U.S. officials are urging companies to back up their data, update software, and disable hyperlinks in employee emails to protect themselves against Iranian hackers who are targeting firms and critical infrastructure with ransomware.
The cybersecurity tips were part of a warning about Iran-backed hackers issued on Wednesday by the Federal Bureau of Investigation, the Cybersecurity and Infrastructure Security Agency, the Australian Cyber Security Centre, and the U.K’s National Cyber Security Centre.
The coalition said that hackers associated with Iran’s government have been trying to exploit vulnerabilities in Microsoft’s Exchange email server product and certain products sold by networking and security firm Fortinet. After exploiting the software flaws, the hackers then carry out “follow-on operations” involving ransomware, extortion, and data theft to further compromise their victims, which have included U.S. transportation and healthcare firms and unspecified Australian organizations.
Some of the recent attacks identified include a June 2021 attack in which the Iranian hackers were able to compromise a U.S. children’s hospital.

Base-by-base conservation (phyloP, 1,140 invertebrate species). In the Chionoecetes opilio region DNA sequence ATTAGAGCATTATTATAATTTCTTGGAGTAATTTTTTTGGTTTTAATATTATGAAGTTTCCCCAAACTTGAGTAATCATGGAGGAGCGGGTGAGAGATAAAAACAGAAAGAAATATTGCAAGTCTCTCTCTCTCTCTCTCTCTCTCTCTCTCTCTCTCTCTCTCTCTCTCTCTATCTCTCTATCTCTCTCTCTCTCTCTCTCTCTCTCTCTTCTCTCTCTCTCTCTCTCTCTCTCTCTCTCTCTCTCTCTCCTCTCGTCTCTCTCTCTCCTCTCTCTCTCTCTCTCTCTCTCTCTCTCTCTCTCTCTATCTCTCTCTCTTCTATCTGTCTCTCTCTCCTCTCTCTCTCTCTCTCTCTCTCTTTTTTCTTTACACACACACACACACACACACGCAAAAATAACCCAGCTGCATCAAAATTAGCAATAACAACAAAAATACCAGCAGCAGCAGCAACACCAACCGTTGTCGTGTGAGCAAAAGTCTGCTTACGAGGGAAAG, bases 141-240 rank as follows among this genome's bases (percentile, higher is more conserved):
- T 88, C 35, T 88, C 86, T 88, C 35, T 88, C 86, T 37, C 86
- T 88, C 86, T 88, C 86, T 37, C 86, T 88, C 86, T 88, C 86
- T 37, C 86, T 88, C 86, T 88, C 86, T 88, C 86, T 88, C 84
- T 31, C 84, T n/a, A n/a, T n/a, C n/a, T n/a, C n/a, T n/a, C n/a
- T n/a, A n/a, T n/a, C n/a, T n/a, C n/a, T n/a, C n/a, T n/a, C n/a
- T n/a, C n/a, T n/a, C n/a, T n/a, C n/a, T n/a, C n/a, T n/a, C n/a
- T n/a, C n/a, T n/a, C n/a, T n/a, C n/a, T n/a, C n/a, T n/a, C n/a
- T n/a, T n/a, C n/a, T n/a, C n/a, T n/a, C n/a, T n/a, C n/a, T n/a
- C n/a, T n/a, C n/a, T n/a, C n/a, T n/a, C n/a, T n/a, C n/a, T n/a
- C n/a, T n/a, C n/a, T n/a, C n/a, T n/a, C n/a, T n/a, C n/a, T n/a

Earlier this week, Microsoft released research indicating a rise in activity from malicious actors based Iran that are “increasingly utilizing ransomware to either collect funds or disrupt their targets.” That the hacking groups are believed to be linked to Iran’s government is significant considering most ransomware groups are criminal syndicates.
The coalition said that companies using Microsoft Exchange email servers and Fortinet products should inspect their products and corporate networks for signs that they have been compromised. For instance, IT managers could review their corporate network’s antivirus logs to discover if they were unexpectedly turned off.
Companies also should back up all corporate data and create password-protected copies that are maintained offline. They should also audit employee accounts that have administrator privileges and require that all user accounts require logins with strong, unique passwords.
Organizations should also consider adding an “email banner” that indicates whether an email sent to an employee came from a third party, which could be a sign of a phishing attack.
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